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October 14th, 2020
Some things are desirable just because we don’t have them. In fact, most things that are desirable might be so because of this odd facet of human psychology. It’s somehow both a very boring realization and a perennial astonishment to many that happiness doesn’t somehow become a permanent fixture once a certain goal or status or material compilation or situation is achieved. And this includes the near certainty that such people have heard about this counter-intuitive phenomenon. How is it that we don’t integrate the idea into our view effectively?
As with many things that defy intuition, it requires a specific leap of faith to direct actions based on clear thinking as opposed to the more accessible and persuasive emotions of the moment. Another example of such a counter-intuitive phenomenon is our understanding of exponential growth. This can be illustrated with a very simple grade school challenge.
Say we are dealing with a pond, and this pond has lily pads growing on it. Each day the number of lily pads doubles, and on day 50, the lily pads cover the entire surface of the pond. The doubling of lily pads represents an exponential growth. Now the question is: on which day do the lily pads cover just half of the pond?
We tend to think linearly. There are very few instances in nature where we get a sensory experience of exponential growths despite the fact that we are quite literally surrounded by the phenomenon. Most people, when asked about the lily pad scenario will say that the lily pads cover half of the pond around day 25, or sensing that there’s a trick to the answer, perhaps the answer will be earlier or a bit later. For those who haven’t sat down and thought this through recently, it’s surprise to hear that the day when lily pads cover only half the pond is actually on day 49. But of course it makes perfect sense. If the lily pads double once every day, then they go from half the pond to the whole pond in just one day. What’s a bit eerie and strange about this situation with lily pads is that for the first 45 days, it’ll barely look like anything is growing. The growth rate will look and be far less than a linear growth that we’d be able to perceive.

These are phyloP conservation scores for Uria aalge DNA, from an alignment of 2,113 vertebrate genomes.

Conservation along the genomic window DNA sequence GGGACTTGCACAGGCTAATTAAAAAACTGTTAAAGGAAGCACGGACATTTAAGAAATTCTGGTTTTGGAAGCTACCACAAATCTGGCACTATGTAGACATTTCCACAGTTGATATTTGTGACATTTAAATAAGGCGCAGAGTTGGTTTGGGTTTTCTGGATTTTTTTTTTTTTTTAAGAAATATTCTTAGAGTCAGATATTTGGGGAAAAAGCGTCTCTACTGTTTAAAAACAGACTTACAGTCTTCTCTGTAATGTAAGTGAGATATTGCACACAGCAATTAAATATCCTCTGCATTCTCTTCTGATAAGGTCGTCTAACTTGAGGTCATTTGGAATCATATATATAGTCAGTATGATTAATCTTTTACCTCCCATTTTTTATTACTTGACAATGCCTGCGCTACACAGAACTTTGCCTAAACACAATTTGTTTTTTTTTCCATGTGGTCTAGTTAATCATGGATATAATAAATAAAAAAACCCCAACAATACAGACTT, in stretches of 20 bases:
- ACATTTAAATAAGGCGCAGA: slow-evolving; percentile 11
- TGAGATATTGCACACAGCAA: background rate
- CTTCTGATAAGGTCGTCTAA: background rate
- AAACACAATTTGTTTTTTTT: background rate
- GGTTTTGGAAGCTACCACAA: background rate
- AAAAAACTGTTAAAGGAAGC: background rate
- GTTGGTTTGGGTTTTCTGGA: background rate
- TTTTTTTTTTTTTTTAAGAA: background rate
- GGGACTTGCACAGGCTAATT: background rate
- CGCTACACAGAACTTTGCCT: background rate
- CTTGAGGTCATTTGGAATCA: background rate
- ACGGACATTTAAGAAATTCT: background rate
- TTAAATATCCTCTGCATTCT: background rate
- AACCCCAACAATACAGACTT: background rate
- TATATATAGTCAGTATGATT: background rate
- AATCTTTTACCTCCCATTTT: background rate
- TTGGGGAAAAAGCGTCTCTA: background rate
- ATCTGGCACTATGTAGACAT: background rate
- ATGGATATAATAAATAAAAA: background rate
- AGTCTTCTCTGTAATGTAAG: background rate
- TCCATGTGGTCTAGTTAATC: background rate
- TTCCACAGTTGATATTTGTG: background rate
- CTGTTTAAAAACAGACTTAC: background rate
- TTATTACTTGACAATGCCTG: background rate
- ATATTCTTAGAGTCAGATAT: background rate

Truly understanding the implications of exponential growth requires a bit of a rewire between what we can know, and what we feel. There’s a certain sort of faith that needs to be rigged up in order to hack our system from sliding down into the normal set of assumptions. It’s perhaps a trivial exercise to wonder if we can ever actually develop a deep intuition about exponents in this respect, but it’s certain that we can develop a bit of an alarm system to pause and consider what’s going on deeply when we recognize that something is or might be demonstrating exponential growth.
Another example of this counter-intuition is far more relatable, and it has to do when we come into a subject that is very difficult. Be it a brand new language, or a skill like learning to code or what have you, the first dip of the toe can make it seem that it’s impossible and that there’s just no way to figure it out. Then, of course, it takes a similar strange bit of faith to believe that the realizations, breakthroughs and eureka moments will come if only a consistent effort and attention is applied.
In so many areas, our emotions lead us astray. This is what our intuition is: it’s an often poorly tuned set of emotional reactions that is supposed to equip each of us with stellar navigational skills. But, there are many pockets of circumstance and subject when counter-intuitive mechanisms function like a magnet held next to our emotional compass. Our sense of direction and prediction is totally warped and we can be easily misdirected. Certainly that emotional compass gets better with time and experience, but there are most definitely some areas where it will be reliably wrong, and in those instances, it’s the intellect that can provide the correct set of directions, but of course, this is only if we can take the time and develop some faith in the process of thoughtfully thinking through what’s going on.